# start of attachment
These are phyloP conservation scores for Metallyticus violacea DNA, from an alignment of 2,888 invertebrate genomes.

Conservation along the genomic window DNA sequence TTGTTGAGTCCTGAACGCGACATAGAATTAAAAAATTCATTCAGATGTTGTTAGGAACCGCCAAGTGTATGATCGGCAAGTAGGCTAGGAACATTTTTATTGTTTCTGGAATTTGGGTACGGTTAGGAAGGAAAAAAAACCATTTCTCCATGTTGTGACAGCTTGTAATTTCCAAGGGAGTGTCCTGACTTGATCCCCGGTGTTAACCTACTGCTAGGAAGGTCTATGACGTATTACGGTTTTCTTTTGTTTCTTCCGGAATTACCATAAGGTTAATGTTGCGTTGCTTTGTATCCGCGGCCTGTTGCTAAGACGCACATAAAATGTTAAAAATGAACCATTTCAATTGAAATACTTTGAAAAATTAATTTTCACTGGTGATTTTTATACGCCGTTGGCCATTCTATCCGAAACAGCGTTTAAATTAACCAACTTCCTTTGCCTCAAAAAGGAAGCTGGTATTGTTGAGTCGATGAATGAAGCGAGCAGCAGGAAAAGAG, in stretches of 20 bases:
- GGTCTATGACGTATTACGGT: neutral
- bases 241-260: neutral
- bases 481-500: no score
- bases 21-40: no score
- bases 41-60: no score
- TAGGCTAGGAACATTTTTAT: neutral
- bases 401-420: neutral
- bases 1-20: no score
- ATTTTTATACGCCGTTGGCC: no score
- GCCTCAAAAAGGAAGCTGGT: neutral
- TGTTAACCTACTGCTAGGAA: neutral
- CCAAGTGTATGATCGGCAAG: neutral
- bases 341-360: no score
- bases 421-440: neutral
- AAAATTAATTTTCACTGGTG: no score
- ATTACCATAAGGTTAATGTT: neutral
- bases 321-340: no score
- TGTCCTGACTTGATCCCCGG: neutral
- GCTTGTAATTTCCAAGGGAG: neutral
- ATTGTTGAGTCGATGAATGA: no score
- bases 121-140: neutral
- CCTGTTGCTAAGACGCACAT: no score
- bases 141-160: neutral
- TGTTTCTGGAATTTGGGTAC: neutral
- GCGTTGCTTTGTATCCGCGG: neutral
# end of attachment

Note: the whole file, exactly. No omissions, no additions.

These are phyloP conservation scores for Metallyticus violacea DNA, from an alignment of 2,888 invertebrate genomes.

Conservation along the genomic window DNA sequence TTGTTGAGTCCTGAACGCGACATAGAATTAAAAAATTCATTCAGATGTTGTTAGGAACCGCCAAGTGTATGATCGGCAAGTAGGCTAGGAACATTTTTATTGTTTCTGGAATTTGGGTACGGTTAGGAAGGAAAAAAAACCATTTCTCCATGTTGTGACAGCTTGTAATTTCCAAGGGAGTGTCCTGACTTGATCCCCGGTGTTAACCTACTGCTAGGAAGGTCTATGACGTATTACGGTTTTCTTTTGTTTCTTCCGGAATTACCATAAGGTTAATGTTGCGTTGCTTTGTATCCGCGGCCTGTTGCTAAGACGCACATAAAATGTTAAAAATGAACCATTTCAATTGAAATACTTTGAAAAATTAATTTTCACTGGTGATTTTTATACGCCGTTGGCCATTCTATCCGAAACAGCGTTTAAATTAACCAACTTCCTTTGCCTCAAAAAGGAAGCTGGTATTGTTGAGTCGATGAATGAAGCGAGCAGCAGGAAAAGAG, in stretches of 20 bases:
- GGTCTATGACGTATTACGGT: neutral
- bases 241-260: neutral
- bases 481-500: no score
- bases 21-40: no score
- bases 41-60: no score
- TAGGCTAGGAACATTTTTAT: neutral
- bases 401-420: neutral
- bases 1-20: no score
- ATTTTTATACGCCGTTGGCC: no score
- GCCTCAAAAAGGAAGCTGGT: neutral
- TGTTAACCTACTGCTAGGAA: neutral
- CCAAGTGTATGATCGGCAAG: neutral
- bases 341-360: no score
- bases 421-440: neutral
- AAAATTAATTTTCACTGGTG: no score
- ATTACCATAAGGTTAATGTT: neutral
- bases 321-340: no score
- TGTCCTGACTTGATCCCCGG: neutral
- GCTTGTAATTTCCAAGGGAG: neutral
- ATTGTTGAGTCGATGAATGA: no score
- bases 121-140: neutral
- CCTGTTGCTAAGACGCACAT: no score
- bases 141-160: neutral
- TGTTTCTGGAATTTGGGTAC: neutral
- GCGTTGCTTTGTATCCGCGG: neutral